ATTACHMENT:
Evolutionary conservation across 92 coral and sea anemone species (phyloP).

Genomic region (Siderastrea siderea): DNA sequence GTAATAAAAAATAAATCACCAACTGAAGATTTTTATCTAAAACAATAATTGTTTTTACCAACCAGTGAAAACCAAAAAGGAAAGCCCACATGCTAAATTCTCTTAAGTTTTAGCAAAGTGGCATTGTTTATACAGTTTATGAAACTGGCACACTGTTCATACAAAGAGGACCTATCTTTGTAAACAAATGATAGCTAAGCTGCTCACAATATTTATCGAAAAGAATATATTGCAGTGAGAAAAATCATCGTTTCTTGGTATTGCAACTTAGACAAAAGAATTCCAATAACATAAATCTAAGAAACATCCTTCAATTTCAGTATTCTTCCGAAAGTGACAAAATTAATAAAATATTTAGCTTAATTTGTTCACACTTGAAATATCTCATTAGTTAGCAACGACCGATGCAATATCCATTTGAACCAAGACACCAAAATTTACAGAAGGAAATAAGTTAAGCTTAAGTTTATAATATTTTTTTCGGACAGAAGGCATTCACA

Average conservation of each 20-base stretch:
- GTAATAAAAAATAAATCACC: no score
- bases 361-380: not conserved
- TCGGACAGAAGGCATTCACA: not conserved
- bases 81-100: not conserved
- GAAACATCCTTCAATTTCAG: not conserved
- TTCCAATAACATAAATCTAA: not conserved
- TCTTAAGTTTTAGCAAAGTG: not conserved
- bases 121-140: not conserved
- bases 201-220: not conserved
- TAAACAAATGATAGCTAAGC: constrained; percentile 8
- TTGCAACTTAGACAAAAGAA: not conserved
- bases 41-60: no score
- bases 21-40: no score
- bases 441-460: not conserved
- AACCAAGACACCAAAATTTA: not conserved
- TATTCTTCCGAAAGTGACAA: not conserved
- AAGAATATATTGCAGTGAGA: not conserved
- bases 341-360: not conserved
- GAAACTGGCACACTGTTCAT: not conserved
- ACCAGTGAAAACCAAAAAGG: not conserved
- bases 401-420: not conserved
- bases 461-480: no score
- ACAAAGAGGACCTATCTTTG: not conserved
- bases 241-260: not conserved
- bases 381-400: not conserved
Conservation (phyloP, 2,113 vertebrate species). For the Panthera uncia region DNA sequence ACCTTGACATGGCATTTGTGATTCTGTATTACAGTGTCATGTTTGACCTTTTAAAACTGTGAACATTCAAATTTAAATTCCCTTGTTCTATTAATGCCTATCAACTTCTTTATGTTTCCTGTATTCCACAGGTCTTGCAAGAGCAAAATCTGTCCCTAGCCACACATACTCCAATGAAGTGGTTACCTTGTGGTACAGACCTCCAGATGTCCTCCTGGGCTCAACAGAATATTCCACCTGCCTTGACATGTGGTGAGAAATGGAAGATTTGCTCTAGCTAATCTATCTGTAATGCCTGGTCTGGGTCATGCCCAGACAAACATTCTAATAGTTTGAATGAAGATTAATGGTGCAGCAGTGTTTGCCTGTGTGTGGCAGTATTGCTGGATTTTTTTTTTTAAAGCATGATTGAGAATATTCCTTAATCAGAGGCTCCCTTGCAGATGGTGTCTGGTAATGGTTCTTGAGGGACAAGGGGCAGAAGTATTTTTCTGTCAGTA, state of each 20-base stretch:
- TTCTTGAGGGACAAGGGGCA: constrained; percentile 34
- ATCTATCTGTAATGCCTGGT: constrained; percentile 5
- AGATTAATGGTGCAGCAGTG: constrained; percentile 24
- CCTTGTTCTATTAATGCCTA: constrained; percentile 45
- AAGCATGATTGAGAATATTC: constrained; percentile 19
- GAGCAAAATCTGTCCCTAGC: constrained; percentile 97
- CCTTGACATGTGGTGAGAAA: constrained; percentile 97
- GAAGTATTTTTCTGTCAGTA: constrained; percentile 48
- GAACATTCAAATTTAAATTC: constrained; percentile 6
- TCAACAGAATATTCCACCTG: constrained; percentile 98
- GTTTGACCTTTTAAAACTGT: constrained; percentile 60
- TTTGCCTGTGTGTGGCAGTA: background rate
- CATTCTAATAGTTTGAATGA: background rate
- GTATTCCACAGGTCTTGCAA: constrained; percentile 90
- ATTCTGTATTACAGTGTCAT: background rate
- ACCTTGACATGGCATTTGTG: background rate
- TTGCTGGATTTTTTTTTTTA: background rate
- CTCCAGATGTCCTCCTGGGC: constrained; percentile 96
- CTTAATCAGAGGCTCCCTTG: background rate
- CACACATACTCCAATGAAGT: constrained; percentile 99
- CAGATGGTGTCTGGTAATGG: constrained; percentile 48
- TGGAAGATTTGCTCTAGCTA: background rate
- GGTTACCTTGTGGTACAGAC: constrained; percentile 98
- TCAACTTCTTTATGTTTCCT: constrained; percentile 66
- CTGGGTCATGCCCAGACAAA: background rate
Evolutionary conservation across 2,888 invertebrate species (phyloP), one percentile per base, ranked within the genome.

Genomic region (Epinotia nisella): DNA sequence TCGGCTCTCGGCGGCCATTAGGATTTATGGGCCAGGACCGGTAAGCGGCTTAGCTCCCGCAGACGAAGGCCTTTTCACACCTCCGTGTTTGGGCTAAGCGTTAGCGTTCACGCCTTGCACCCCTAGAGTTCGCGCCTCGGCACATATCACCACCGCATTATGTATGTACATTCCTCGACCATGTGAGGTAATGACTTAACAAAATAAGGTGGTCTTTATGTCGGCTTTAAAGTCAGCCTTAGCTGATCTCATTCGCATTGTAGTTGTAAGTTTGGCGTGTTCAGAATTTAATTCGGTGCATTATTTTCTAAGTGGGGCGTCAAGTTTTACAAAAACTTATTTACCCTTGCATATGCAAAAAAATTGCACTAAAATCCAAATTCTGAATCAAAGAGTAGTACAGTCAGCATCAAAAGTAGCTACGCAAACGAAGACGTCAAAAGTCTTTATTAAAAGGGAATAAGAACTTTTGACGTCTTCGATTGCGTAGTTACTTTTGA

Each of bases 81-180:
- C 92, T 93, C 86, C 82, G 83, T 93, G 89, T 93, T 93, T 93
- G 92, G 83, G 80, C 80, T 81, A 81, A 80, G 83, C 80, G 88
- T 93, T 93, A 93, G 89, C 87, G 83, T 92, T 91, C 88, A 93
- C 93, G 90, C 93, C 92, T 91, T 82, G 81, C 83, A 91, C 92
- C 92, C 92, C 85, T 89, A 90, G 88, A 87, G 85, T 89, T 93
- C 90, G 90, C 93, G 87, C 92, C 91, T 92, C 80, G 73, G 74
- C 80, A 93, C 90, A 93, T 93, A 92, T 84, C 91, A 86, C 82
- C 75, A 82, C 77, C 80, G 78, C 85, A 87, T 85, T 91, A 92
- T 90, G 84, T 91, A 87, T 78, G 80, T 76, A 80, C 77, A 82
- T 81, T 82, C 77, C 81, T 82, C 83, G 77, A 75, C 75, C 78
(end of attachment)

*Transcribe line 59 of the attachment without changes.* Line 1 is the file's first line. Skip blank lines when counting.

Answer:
- G 92, G 83, G 80, C 80, T 81, A 81, A 80, G 83, C 80, G 88